Almudena Alvarez | Paredes de Nava (Palencia) (EFE).- It has traveled thousands of kilometers until it found its place in the world in Palencia, in Paredes de Nava. It is here, in emptied Spain, where Miguel Ángel Ordóñez has ceased to be a traveling puppeteer to become the Argentine who lives from the story in his own museum.
“I was born in the last century in Argentina.” Presents itself. It was 74 years ago in the city of Córdoba, where one day a puppeteer passed by who, as a child, marked the way for him. He studied Fine Arts, worked on the other side of the Atlantic as a senior professor of Fine Arts, Plastic Arts and Theater and it was during a sculpture class that he realized that what he wanted was for his sculptures to speak and move. .
“That’s when I knew that what I wanted was to work with puppets that were alive,” he explained to EFE. That is why he decided to “go out on the roads” and become a “professional puppeteer”, a trade that he claims to be another branch of theater both in the representation and in the construction of puppets.
With that dream in his hands, he flew to Spain as a young man, where he has had an intense life within the Cristoforo Colombo company, with which he traveled the world and from which he inherited many of the puppets, dolls, marionettes and masks that they now have. his house in Paredes de Nava.
“When the company was dissolved, all the puppets we had built touched me,” he explains. So he was already of retirement age, with no place to store so many dolls and with the intention in his head and pocket to burn them because he had no ‘money’ or place to keep them.
A journey of 11,000 kilometers
As fate would have it, on a trip to the Palencia Mountain, he met the mayor of Paredes de Nava, Luis Calderón, who decided to shelter puppets and puppeteers in a place in the town in exchange for Miguel Ángel showing his art to the residents of this town. from Palencia, more than 11,000 kilometers from his hometown.
That was how those puppets who had told infinite stories in Morocco, Russia or Sweden decided, six years ago, to settle down and settle permanently in the Tierra de Campos of Palencia, in the middle of emptied Spain, where puppets and puppeteers have found a new life. life.
From here he has decided to preserve “the old art of the puppeteer or the popular theater”, a profession that he recognizes as “endangered” despite the revival of puppeteer encounters. “There are great puppet companies but puppeteers who come from being street vendors are few left”, he affirms. “For a hundred kilometers there is nothing like this,” he adds.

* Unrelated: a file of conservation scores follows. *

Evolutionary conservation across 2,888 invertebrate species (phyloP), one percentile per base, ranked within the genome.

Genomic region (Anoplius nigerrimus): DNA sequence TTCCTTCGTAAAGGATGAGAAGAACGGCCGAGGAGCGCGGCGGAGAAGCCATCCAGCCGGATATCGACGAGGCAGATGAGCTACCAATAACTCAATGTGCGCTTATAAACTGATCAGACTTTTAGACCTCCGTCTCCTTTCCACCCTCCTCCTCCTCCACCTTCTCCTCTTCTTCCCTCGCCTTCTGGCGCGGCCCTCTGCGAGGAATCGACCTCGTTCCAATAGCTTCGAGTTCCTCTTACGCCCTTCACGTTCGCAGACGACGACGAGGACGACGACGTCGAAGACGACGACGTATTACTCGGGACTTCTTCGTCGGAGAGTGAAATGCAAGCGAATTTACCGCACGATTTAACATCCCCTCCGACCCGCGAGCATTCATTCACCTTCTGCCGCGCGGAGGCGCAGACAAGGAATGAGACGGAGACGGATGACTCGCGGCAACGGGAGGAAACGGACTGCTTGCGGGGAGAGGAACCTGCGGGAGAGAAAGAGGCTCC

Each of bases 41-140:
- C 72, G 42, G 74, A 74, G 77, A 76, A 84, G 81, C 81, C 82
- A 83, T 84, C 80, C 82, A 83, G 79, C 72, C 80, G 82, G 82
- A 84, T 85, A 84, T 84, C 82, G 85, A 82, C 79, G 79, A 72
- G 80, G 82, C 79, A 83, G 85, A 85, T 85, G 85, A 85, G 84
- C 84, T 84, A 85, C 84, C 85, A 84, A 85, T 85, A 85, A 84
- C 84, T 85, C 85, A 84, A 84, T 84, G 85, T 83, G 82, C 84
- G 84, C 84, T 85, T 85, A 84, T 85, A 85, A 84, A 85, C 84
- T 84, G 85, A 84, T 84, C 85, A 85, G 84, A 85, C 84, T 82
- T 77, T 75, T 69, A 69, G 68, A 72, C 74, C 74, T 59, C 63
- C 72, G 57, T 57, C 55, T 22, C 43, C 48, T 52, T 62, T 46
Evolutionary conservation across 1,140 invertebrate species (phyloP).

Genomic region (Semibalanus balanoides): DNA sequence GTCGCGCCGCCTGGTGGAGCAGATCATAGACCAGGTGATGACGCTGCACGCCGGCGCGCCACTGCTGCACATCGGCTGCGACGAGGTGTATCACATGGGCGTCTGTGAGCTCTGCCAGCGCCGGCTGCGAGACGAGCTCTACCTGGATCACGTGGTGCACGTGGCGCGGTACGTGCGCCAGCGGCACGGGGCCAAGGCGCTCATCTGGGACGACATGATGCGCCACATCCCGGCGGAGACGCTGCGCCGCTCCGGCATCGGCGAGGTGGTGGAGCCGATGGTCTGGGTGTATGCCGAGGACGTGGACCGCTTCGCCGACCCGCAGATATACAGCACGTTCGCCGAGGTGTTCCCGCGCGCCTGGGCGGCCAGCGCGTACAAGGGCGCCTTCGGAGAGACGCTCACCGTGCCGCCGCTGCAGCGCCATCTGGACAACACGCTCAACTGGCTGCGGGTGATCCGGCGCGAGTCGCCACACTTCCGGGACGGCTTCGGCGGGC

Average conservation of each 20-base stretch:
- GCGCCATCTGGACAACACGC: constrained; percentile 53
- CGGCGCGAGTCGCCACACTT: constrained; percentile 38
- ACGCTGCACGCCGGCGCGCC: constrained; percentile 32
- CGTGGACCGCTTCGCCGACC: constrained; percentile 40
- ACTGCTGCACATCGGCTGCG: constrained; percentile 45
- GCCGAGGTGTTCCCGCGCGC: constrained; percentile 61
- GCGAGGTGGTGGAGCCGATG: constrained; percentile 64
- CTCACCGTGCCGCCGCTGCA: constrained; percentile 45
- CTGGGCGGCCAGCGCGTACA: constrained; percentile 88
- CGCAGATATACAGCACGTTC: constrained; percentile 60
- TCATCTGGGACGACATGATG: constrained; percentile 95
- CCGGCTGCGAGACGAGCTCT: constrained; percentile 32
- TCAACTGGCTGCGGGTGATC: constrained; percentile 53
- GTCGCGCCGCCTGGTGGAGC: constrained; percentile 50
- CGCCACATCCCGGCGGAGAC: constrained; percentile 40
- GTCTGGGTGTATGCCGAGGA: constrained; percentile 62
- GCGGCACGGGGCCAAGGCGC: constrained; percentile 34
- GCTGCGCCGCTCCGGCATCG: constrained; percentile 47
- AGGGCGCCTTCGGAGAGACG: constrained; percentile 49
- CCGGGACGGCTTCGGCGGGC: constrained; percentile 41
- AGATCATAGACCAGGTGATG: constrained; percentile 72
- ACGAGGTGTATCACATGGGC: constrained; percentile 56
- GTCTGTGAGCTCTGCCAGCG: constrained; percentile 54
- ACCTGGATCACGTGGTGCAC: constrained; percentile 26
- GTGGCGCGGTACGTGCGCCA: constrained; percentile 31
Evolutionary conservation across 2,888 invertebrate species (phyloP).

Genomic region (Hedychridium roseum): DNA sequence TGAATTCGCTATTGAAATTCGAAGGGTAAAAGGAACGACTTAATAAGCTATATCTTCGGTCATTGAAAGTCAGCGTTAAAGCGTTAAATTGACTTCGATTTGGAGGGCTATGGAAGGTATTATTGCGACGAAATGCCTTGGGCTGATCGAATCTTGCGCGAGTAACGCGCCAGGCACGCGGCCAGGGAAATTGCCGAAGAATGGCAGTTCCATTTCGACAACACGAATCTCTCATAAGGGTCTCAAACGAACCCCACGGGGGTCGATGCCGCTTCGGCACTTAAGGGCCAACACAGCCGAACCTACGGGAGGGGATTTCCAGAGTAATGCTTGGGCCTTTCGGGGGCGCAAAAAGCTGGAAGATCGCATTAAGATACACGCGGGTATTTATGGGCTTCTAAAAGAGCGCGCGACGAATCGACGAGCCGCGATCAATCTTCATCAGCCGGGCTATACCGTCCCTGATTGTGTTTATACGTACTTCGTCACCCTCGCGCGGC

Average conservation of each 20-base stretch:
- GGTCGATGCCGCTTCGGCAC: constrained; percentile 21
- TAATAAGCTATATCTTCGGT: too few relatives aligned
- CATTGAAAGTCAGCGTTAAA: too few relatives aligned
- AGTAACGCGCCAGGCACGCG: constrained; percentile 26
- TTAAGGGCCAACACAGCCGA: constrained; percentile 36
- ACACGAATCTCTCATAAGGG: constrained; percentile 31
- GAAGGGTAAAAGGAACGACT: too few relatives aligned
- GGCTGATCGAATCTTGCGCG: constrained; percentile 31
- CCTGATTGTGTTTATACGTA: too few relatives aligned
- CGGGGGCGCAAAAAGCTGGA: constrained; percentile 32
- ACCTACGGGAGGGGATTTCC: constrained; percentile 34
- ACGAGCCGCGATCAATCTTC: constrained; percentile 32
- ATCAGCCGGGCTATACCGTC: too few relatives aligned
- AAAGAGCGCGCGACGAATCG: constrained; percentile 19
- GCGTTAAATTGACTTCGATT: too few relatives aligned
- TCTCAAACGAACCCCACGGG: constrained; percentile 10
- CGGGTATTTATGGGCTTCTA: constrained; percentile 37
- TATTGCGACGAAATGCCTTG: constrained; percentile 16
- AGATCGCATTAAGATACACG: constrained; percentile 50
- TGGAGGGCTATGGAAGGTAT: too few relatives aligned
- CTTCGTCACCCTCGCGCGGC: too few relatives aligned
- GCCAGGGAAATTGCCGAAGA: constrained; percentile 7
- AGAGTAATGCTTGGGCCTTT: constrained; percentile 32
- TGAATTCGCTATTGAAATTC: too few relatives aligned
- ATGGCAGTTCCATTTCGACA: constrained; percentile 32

He acknowledges that it may be something “untimely” but he wants to return to society the magic of a time when the magic of traveling shows, old circuses, puppeteers, comedies and musicians who traveled to every corner carrying their art lived in the towns.
And, although today there are other stimuli through Smartphones, tablets and digital platforms and people can travel to cities to go see a show, he assures that he manages to “enthrall” anyone who has the audacity to sit in the seats of your theater and switch off your mobile phone.
magic and imagination
It has the advantage that “dolls are magical” and that we all carry a child inside. And he manages to trick the kids from the institutes with his stories, a priori a more difficult and disbelieving audience. “Most teenagers have never been to the theater and are amazed that two people can bring so many characters to life with just their hands,” he says.
Those two people are him and Irene, who belongs to the local theater group Aldagón. “We are comedians, we take the dolls and we tell the stories as the traveling comedians told them”, says Miguel Ángel.
Today everything that can be seen in the House of Puppets has come from his imagination and his hands. Just above the theater there is a workshop where day and night go hand in hand, with nightmares included, until he manages to shape the characters that he himself is in charge of awakening. Including a Quixote with his Sancho Panza ready to go into action “whenever he finds actors who dare with Cervantes”.
There are all kinds of them, small, large and enormous, more classic or contemporary, built with different materials, including many recycled ones, glove and rod puppets, shadow puppets, puppets that move from inside, from above or from behind… because “each show has its style and its puppets”. But the hero is always the brave Pulcinella, “the troublemaker” who appears in all the works, the most traditional and universal, although in each place he receives a different name, Polichinela, Petrusca, Monsieur Guiñol, Cristobita or Chupagrifos, among others.
They are handmade figures, unique, but they are not puppets to be exhibited, they have to earn a living and work. And all of them, without exception, have worked on some project. Some have set foot on stages all over the world, others are made to order for the few companies that remain, restorations of giants and big heads are also made for the surrounding towns, and others have been born to tell stories to the children and grandparents who come to the House of the Puppets of Walls.
Schoolchildren from all over the region and from other provinces and autonomous communities come here, mainly Madrid and Cantabria, “because there are very few puppet theaters like this, with puppeteers who have been traveling, in Spain,” says Ordóñez.
In Paredes de Nava you can still enjoy this kind of show. Just sit in the seats and wait for the magic to begin. EFE